Blinken commits US to defending Philippines against armed attacks

AFP / Tang Chhin Sothy

The United States will defend the Philippines if attacked in the South China Sea, as it is seeking to allay concerns about the extent of the US commitment to a mutual defence treaty.

Secretary of State Antony Blinken assured the Philippines on Saturday.

In meetings in Manila dominated by discussion on simmering US-China tensions over the Taiwan visit of US House of Representatives Speaker Nancy Pelosi, Blinken said a 70-year-old defence pact with the Philippines was "ironclad".

"An armed attack on Philippine armed forces, public vessels and aircraft will invoke US mutual defence commitments under that treaty," Blinken told a news conference.

"The Philippines is an irreplaceable friend, partner, and ally to the United States."

Blinken was the most senior US official to meet new President Ferdinand Marcos Jr, the son of the late strongman Washington helped flee into exile in Hawaii during a 1986 "people power" uprising that ended his two-decade rule.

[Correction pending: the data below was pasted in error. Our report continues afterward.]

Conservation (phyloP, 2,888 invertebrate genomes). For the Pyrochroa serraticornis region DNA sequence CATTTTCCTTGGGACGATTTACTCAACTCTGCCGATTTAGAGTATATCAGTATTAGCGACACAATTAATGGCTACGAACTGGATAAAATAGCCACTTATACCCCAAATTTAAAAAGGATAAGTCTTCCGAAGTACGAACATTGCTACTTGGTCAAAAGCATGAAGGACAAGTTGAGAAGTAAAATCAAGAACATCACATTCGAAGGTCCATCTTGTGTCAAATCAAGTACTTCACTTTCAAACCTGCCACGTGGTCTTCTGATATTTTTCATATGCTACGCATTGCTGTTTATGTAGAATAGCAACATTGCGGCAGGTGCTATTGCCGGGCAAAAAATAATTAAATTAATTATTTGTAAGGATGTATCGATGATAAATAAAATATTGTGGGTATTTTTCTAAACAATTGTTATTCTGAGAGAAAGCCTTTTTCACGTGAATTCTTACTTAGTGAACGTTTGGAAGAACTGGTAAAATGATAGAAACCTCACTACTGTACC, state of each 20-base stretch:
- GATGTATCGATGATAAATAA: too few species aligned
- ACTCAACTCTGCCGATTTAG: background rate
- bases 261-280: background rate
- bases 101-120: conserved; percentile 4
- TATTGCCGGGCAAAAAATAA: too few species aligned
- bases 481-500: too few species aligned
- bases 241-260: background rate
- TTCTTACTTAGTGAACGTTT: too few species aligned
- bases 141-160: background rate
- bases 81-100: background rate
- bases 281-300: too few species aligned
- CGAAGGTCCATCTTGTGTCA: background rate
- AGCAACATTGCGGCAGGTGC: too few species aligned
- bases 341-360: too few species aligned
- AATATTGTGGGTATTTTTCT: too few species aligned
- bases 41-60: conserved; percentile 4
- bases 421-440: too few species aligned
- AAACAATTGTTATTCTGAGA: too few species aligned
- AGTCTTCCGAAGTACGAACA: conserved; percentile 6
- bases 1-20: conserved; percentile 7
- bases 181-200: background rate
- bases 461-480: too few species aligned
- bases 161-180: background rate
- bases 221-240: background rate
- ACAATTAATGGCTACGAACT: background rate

In opening remarks to Blinken, Marcos sought to downplay the diplomatic flare-up over Taiwan and said he believed Pelosi's trip "did not raise the intensity" of a situation that was already volatile.

"We have been at that level for a good while, but we have sort of got used to the idea," Marcos said.

The Philippines is a fulcrum of the geopolitical rivalry between the United States and China, and Marcos faces a tricky challenge in balancing ties between the two major powers.

He will also face domestic pressure to stand up to China in the South China Sea without angering its leadership.

Predecessor Rodrigo Duterte's overtures shook US-Philippines ties towards China, his famous anti-US rhetoric and threats to downgrade their military ties.

On Saturday, Philippines foreign secretary Enrique Manalo said President Joe Biden had invited Marcos to Washington, and both sides were working on a suitable date.

Marcos has not been to the United States in more than a decade due largely to a contempt of court order for his refusal to cooperate with a Hawaii court, which in 1995 ordered the Marcos family to return $2 billion (AED 7.35 billion) of missing state wealth to victims of abuses by the state under his father's rule.

Marcos Jr and his mother, Imelda, also face a $353 million (AED 1.3 billion) fine.

The US embassy in Manila has said heads of state have diplomatic immunity.

Manalo said Washington was an important ally, but concerning nearby Taiwan, he told Blinken the Philippines "looks at the big powers to help calm the waters".

"We can ill afford any further escalation of tensions," he said.

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